For UK and overseas surrogacy arrangements, you can start adoption leave from the birth or the day after the birth.
To work out the dates for your adoption leave, you can use the adoption leave planner on GOV.UK.
4. Holiday entitlement
You still build up (‘accrue’) your holiday entitlement as normal during adoption leave, even if this means carrying it forward into a new holiday year.
This means you could return to work with a lot of holiday to take. So it’s a good idea to agree with your employer before you go on adoption leave how you’re going to take your holiday.
If your employer agrees, you can add holiday to the beginning or end of your adoption leave.
Changing the date you start your adoption leave
If you want to delay starting your your adoption leave, you must tell your employer at least 28 days before the date it's currently due to start.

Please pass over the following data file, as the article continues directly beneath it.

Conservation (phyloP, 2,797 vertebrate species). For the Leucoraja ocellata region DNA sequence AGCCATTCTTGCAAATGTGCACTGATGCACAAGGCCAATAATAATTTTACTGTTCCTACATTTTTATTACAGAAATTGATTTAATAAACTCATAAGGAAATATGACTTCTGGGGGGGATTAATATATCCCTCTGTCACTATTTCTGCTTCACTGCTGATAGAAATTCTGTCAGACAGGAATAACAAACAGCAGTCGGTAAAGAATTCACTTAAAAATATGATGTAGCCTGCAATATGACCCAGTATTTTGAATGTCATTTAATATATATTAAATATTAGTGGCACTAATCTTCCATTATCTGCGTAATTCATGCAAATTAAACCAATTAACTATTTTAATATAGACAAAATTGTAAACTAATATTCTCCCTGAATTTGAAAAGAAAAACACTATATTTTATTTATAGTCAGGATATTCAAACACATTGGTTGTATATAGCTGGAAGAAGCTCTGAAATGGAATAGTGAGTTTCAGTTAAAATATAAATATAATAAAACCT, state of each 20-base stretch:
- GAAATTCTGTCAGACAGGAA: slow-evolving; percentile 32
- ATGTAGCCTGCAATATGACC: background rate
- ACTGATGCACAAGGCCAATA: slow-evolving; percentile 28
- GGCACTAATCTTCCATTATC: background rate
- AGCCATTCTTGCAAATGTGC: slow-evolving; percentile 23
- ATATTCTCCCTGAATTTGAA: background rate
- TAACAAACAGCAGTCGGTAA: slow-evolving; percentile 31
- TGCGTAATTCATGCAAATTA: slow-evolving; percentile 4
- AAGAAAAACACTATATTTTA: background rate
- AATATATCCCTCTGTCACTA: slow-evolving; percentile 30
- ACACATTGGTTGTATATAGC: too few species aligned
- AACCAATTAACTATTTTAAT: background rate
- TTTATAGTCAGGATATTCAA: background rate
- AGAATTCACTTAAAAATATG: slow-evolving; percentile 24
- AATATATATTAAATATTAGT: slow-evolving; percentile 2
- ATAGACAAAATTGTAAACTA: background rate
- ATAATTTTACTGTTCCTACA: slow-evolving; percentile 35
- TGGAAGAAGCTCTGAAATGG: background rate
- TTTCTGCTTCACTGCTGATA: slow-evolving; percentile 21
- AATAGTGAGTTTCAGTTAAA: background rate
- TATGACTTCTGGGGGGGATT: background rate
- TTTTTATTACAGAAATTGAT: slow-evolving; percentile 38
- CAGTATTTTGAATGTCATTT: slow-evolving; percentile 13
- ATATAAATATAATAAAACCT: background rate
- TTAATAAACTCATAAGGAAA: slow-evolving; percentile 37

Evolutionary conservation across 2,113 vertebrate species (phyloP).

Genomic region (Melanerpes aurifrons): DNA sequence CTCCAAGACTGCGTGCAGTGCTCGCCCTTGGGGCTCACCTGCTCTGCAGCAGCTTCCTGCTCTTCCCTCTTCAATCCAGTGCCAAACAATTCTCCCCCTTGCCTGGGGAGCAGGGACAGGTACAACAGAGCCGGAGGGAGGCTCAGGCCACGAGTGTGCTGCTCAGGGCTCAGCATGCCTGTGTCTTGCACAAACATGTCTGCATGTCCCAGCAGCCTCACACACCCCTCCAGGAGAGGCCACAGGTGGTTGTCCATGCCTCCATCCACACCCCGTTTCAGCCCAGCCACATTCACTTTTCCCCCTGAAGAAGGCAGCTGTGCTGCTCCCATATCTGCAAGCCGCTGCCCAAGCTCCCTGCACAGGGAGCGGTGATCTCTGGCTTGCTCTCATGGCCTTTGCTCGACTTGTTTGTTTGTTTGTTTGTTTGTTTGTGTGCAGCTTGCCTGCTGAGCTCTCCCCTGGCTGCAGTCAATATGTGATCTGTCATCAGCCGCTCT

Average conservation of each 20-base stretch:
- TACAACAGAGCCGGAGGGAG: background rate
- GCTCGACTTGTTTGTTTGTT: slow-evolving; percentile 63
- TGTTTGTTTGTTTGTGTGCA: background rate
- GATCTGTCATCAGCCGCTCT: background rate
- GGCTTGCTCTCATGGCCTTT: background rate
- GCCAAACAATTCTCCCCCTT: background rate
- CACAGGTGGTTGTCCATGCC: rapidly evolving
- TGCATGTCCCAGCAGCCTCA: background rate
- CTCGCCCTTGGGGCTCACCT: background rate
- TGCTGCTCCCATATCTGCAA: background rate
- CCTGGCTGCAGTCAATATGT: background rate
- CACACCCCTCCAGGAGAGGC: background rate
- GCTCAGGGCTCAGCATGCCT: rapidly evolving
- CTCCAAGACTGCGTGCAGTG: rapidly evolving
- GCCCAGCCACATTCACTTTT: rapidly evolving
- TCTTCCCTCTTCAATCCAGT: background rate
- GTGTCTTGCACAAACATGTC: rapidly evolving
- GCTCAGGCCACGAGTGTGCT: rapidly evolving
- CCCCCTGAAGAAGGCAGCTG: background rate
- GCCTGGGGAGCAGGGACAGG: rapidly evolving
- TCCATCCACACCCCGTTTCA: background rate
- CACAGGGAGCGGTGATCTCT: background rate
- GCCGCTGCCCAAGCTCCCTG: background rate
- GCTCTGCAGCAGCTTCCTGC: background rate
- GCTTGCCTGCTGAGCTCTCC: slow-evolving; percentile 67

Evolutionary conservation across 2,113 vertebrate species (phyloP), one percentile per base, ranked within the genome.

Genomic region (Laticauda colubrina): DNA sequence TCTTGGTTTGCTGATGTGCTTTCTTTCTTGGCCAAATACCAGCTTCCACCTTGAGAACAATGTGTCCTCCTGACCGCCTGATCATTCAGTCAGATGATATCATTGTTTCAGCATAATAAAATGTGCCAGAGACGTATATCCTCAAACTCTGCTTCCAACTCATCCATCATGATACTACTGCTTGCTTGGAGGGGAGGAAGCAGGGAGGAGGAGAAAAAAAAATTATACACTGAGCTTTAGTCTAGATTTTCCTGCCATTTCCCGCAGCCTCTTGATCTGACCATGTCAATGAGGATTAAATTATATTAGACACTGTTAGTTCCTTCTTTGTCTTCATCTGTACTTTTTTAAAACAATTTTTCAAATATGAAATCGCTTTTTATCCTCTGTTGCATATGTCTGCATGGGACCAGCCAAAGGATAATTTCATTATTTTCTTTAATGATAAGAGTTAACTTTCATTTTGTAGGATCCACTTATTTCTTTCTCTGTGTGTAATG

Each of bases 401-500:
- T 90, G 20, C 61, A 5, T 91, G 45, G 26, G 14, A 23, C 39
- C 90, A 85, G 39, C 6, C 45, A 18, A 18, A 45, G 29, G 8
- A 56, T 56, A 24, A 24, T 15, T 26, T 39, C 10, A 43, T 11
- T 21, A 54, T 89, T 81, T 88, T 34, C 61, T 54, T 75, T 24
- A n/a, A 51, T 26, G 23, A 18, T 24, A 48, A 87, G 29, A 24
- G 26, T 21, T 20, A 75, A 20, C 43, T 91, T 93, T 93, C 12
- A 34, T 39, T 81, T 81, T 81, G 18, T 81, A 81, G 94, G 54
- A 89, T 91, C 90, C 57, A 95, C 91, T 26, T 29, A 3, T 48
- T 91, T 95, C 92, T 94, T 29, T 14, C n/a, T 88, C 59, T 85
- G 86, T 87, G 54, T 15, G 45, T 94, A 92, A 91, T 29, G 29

If you want to start your adoption leave earlier than planned, you must tell your employer at least 28 days before the date you want to change it to.
If your baby arrives early
If your baby is born earlier than expected or is premature, your adoption leave starts straight away.
You’ll need to let your employer know as soon as you can. You can ask your partner, a friend or a family member to do this for you if you need to.
You do not have to give your employer any formal evidence, but your workplace might have a policy that needs you to contact them as soon as possible.
Working during adoption leave
You can choose to work for up to 10 days during your adoption leave without it affecting your leave or pay. These are called keeping in touch (KIT) days.
You can use a KIT day to keep up to date with your workplace and to help you return to work.
It’s up to you to agree with your employer:
- if you want to work KIT days
- how many KIT days you want
- what type of work you’ll do on the days
- how much you’ll get paid for the work
Half or part days worked still count as a full KIT day.
If you work more than 10 KIT days, your adoption leave and pay automatically ends by law.